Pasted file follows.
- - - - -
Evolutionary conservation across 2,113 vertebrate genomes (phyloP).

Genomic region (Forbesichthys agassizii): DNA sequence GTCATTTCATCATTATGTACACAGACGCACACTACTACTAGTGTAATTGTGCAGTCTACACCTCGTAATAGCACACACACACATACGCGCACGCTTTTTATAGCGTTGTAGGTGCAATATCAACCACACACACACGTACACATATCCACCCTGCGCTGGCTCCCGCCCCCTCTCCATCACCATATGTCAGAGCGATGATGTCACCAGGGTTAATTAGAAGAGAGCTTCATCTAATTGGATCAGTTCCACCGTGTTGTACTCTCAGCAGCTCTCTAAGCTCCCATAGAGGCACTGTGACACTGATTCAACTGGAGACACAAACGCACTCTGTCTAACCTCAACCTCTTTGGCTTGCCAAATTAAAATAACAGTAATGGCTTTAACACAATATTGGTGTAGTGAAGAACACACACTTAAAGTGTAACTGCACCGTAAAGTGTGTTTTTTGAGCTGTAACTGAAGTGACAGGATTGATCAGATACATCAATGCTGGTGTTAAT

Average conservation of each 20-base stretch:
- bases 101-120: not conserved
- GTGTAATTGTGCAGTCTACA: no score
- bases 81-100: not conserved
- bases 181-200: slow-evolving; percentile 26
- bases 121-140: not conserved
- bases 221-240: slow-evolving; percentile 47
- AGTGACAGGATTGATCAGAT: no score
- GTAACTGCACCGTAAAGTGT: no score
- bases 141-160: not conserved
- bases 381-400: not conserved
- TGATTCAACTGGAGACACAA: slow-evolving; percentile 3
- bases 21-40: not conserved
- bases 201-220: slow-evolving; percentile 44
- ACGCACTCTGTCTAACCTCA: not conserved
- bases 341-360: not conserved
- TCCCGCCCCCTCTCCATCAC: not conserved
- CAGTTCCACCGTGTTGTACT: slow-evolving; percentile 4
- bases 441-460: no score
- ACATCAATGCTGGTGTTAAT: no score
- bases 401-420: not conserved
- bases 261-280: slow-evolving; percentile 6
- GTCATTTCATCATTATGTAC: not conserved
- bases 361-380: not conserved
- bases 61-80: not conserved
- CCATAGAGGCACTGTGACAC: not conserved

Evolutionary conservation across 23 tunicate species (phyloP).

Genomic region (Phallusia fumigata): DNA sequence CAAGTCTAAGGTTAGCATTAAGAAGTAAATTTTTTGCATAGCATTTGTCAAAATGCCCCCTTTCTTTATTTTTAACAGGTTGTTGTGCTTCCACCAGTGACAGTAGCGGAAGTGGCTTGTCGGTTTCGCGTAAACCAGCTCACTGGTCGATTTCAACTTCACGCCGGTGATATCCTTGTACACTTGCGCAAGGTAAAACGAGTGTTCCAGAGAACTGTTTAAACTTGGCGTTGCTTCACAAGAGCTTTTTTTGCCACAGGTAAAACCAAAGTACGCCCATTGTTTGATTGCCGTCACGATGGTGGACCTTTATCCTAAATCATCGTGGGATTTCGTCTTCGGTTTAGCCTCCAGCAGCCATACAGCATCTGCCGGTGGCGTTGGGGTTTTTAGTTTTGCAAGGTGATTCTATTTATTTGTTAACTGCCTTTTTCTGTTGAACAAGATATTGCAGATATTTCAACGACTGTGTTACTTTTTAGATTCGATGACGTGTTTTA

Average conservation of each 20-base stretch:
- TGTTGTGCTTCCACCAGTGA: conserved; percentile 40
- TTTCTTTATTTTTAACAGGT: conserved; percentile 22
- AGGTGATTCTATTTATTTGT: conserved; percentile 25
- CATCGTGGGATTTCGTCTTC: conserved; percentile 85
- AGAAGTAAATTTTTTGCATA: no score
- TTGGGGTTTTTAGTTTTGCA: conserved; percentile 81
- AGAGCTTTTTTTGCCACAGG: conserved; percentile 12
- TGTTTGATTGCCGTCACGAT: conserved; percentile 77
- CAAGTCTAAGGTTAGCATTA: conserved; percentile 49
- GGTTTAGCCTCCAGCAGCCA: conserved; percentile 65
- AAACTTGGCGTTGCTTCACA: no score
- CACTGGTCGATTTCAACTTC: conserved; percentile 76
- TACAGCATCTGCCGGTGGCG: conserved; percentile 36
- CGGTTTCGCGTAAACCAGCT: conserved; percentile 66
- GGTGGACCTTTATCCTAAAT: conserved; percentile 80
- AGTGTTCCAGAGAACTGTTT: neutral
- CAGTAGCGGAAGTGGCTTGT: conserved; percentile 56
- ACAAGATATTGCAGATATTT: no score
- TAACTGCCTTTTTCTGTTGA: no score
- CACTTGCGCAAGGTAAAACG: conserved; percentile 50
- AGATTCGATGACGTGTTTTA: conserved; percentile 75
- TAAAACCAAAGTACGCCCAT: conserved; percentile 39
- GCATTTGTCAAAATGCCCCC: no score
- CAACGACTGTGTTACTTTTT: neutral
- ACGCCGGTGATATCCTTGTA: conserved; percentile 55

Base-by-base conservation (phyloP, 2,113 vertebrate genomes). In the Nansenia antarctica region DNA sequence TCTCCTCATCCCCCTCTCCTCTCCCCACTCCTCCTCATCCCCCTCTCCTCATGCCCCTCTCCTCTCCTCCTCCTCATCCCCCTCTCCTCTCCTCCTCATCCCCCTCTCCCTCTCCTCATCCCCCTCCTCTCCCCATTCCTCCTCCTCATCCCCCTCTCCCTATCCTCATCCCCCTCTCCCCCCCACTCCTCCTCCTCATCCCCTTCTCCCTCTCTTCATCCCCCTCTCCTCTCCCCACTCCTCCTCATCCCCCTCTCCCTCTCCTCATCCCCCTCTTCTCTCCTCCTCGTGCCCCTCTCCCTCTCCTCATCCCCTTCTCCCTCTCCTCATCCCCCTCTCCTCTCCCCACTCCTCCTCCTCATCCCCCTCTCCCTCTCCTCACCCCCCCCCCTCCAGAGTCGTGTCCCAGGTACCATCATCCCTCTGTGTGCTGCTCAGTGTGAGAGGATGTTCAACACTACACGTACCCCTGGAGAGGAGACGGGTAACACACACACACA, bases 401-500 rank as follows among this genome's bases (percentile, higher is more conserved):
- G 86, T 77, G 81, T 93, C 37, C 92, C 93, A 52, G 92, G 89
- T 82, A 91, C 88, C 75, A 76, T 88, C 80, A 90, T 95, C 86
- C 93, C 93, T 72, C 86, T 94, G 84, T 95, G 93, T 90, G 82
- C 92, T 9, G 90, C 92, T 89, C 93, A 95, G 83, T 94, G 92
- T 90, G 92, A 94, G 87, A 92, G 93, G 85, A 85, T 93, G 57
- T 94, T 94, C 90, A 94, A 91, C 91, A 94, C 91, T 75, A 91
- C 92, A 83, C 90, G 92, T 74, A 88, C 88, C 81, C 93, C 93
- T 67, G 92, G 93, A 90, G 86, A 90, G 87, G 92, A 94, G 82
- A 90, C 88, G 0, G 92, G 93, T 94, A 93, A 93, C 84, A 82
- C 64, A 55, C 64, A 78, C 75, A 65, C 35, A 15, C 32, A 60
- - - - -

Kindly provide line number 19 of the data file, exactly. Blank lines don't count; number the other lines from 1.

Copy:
- TCCCGCCCCCTCTCCATCAC: not conserved